Postsimulation Debriefing in Health Care Simulation: What Does It Teach Us and How?
Keywords:Renal Doppler, Resistive index, Acute kidney injury, Evaluation, Contrast-enhanced ultrasound
Aims : Debriefing is a fundamental part of simulation training in health care, but remains a complex and difficult process to put in place. The aim of this article is to define the postsimulation debriefing, to clarify objectives and identify the main principles of debriefing with regard to the current literature.
Results : Several definitions of postsimulation debriefing exist in the literature, and have in common the reflexive practice with respect to action performed by the participants. This guided or facilitated analysis is carried out in a context of social interaction within an experiential learning cycle. The purpose of debriefing is to understand the student’s reaction and reasoning based on observations (from actions and results of the simulation), so as to validate or rebuild them. Debriefing is typically carried out in three phases: reaction–description, analysis, and summary–transposition, all of which need to be adapted to account for multiple variables. In 2011, Raemer et al. proposed that a debriefing takes place using the 5 “W” principles: Who, What, When, Where, and Why, which forms the basis of our analysis.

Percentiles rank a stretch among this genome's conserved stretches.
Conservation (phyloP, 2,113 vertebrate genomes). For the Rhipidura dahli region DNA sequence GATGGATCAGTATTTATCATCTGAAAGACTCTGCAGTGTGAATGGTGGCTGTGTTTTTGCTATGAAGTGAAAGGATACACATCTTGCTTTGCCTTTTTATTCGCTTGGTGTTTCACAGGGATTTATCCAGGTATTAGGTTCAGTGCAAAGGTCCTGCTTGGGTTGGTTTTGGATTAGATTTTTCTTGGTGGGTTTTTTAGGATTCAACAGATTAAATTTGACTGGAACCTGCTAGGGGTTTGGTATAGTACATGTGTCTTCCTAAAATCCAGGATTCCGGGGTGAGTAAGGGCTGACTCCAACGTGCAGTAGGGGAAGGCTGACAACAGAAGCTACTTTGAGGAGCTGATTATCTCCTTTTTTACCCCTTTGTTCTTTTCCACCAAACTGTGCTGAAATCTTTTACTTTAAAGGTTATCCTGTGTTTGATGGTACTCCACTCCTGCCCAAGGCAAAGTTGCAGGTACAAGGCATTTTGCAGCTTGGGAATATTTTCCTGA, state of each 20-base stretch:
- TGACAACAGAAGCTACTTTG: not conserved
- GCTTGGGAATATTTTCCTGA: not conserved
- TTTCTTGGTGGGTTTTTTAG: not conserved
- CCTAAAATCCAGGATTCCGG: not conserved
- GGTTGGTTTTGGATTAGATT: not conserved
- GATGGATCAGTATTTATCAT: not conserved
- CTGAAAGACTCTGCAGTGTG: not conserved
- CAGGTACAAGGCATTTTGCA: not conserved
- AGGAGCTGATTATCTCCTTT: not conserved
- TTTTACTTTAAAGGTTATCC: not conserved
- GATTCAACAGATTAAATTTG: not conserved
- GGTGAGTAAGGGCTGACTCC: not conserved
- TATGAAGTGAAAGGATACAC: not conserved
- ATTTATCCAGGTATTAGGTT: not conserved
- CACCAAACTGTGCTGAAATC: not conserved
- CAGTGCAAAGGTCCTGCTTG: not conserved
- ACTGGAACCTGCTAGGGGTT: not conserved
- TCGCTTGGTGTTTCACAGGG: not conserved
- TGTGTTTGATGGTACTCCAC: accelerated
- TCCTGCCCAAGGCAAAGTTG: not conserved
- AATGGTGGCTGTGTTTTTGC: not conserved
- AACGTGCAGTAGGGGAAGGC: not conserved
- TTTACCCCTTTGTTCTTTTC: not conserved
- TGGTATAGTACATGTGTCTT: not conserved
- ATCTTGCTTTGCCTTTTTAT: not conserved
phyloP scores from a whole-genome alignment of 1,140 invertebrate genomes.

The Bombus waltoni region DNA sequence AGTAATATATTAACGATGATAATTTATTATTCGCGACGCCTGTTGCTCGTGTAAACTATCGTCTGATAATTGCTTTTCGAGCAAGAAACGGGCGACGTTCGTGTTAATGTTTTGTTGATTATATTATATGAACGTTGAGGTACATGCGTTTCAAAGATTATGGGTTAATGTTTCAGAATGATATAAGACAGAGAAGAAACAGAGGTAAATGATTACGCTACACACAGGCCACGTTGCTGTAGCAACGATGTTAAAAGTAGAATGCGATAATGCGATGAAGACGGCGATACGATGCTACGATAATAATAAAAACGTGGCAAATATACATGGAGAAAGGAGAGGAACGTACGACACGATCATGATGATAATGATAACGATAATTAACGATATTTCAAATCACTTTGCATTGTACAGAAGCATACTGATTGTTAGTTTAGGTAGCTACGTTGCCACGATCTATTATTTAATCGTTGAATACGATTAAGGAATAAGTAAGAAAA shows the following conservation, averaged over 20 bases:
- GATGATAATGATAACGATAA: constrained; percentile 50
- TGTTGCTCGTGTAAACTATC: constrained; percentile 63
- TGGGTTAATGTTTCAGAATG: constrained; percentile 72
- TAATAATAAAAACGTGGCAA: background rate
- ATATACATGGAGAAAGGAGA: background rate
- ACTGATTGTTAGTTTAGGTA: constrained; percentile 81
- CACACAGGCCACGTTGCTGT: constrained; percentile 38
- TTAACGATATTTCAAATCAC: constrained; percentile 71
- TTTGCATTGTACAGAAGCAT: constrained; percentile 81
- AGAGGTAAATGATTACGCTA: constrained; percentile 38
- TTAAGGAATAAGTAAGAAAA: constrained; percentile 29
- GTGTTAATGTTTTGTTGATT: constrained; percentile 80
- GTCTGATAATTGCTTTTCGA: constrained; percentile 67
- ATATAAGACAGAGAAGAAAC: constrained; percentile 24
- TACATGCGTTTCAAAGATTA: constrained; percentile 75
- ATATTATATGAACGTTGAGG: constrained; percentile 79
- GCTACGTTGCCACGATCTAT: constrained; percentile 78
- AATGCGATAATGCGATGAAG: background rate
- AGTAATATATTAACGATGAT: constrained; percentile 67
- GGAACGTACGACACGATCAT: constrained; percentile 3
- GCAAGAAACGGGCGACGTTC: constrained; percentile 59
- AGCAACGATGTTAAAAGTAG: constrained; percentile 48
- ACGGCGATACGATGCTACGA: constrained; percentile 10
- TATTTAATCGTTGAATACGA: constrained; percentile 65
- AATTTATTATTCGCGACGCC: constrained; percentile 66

Conclusion : Debriefing is one of the principal parts of a full-scale medical simulation. It is a complex multiple-level process. The completion of a debriefing remains a difficult exercise for trainers. Beyond the broad principles discussed in this article, many questions remain unanswered.